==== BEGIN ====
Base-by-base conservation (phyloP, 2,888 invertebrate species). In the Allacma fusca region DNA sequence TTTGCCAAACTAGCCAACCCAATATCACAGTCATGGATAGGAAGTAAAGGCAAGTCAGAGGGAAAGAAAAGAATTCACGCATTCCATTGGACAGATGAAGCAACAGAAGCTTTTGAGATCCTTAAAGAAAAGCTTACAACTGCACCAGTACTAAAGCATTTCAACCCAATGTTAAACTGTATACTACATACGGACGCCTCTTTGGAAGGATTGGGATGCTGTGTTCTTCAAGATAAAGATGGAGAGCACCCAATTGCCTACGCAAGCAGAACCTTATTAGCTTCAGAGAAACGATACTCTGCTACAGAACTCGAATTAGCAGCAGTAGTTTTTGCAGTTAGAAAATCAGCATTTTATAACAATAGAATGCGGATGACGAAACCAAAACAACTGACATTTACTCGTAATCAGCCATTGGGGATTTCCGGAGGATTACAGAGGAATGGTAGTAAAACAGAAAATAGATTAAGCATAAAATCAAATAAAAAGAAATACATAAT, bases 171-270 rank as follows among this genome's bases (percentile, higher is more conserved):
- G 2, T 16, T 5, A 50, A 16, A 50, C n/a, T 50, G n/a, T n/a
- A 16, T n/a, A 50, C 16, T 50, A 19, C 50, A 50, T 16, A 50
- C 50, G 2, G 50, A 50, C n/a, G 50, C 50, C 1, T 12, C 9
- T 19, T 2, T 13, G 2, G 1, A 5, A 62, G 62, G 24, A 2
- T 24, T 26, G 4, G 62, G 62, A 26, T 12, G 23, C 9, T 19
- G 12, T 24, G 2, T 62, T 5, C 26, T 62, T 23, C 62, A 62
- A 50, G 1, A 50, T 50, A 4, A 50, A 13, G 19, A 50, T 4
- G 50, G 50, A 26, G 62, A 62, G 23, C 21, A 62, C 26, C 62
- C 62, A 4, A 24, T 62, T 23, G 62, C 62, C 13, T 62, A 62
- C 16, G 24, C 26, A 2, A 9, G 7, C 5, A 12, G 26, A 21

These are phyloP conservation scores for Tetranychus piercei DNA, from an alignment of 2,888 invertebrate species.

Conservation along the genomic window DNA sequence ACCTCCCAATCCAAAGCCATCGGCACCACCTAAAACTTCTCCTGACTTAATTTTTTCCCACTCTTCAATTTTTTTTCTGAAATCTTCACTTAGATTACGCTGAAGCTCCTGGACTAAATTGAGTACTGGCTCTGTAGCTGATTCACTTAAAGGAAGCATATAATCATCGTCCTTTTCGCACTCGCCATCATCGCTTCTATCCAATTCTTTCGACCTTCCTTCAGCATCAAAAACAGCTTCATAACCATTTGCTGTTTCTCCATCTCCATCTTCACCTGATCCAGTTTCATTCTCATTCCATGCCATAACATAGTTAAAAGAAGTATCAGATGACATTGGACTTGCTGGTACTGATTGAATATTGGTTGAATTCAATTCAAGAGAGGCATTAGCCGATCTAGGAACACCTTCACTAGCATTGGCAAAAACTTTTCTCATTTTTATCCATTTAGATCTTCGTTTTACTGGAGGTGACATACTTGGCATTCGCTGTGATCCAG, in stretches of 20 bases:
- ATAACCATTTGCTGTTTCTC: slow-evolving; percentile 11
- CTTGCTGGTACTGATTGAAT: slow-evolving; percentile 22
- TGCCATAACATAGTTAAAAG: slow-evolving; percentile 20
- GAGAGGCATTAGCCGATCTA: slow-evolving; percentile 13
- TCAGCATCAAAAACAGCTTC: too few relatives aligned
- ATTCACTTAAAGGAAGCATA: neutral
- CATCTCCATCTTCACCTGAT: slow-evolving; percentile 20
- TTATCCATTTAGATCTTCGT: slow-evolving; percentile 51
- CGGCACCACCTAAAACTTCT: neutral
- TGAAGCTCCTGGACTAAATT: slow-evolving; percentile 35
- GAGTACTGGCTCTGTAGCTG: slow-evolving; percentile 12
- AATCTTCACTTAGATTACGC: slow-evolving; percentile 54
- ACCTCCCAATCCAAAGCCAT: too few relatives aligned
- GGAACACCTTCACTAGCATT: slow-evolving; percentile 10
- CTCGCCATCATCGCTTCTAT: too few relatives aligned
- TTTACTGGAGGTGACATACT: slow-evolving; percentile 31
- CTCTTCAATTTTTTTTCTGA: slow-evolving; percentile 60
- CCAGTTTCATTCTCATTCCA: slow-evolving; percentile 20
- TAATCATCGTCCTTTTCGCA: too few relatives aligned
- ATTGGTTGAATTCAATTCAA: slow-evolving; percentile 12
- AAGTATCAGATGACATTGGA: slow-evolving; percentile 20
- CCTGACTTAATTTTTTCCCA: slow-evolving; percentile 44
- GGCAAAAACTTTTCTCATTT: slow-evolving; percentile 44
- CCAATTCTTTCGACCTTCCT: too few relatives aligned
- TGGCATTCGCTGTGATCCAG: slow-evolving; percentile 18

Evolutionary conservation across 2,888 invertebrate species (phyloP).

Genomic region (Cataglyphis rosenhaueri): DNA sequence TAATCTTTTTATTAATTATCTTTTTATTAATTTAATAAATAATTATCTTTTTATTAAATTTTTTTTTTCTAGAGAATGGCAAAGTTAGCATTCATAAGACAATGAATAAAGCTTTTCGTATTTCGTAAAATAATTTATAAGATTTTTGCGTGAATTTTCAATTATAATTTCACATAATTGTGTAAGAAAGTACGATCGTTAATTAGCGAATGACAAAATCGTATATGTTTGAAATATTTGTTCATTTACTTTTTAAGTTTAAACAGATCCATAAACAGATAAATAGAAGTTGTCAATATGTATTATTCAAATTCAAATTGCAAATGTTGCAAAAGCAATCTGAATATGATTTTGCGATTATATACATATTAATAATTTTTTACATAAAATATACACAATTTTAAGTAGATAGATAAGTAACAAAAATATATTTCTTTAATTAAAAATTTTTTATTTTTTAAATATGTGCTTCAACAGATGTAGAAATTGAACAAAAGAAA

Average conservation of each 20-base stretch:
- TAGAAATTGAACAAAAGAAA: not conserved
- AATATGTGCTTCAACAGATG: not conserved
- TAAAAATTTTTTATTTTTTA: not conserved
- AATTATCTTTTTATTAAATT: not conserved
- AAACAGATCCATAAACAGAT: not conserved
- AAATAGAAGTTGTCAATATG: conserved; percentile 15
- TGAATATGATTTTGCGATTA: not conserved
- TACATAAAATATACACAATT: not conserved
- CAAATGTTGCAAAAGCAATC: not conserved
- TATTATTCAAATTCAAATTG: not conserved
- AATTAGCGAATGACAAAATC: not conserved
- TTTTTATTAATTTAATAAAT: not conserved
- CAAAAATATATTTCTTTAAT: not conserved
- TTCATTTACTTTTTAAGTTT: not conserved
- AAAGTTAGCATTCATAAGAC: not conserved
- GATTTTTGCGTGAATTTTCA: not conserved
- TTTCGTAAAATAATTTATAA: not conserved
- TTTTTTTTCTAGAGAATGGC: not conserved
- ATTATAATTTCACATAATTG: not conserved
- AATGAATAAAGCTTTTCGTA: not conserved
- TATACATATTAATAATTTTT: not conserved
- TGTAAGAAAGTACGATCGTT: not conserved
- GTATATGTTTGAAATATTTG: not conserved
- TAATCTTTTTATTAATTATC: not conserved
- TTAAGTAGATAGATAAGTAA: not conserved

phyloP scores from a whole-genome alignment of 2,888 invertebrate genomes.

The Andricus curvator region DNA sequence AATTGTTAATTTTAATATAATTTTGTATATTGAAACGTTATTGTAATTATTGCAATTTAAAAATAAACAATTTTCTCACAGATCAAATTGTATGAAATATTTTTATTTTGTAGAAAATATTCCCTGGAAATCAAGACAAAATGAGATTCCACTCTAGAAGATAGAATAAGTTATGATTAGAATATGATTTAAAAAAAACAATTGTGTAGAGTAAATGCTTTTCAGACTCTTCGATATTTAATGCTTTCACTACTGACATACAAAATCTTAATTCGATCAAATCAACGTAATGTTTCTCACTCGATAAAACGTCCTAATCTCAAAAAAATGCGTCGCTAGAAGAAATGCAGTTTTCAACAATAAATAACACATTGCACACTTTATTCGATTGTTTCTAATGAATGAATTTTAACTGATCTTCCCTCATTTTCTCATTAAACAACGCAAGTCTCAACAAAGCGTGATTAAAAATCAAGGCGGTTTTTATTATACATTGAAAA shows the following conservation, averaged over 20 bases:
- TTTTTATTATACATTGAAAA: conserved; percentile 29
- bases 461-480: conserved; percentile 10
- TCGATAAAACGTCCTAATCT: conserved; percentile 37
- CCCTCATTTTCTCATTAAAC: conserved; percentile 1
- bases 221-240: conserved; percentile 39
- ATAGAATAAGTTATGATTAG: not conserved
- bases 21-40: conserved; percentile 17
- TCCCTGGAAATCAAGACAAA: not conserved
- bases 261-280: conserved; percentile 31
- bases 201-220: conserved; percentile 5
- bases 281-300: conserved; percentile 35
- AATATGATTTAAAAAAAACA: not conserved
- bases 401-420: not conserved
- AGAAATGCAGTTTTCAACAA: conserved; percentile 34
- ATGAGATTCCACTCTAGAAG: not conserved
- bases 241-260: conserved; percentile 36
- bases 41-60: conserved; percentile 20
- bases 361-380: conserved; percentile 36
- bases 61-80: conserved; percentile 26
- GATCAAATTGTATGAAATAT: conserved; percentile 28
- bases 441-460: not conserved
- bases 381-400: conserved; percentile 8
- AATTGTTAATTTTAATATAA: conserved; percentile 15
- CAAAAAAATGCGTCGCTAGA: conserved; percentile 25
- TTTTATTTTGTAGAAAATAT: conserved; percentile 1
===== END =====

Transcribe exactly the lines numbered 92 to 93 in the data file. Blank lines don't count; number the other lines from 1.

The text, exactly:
- CAAAAAAATGCGTCGCTAGA: conserved; percentile 25
- TTTTATTTTGTAGAAAATAT: conserved; percentile 1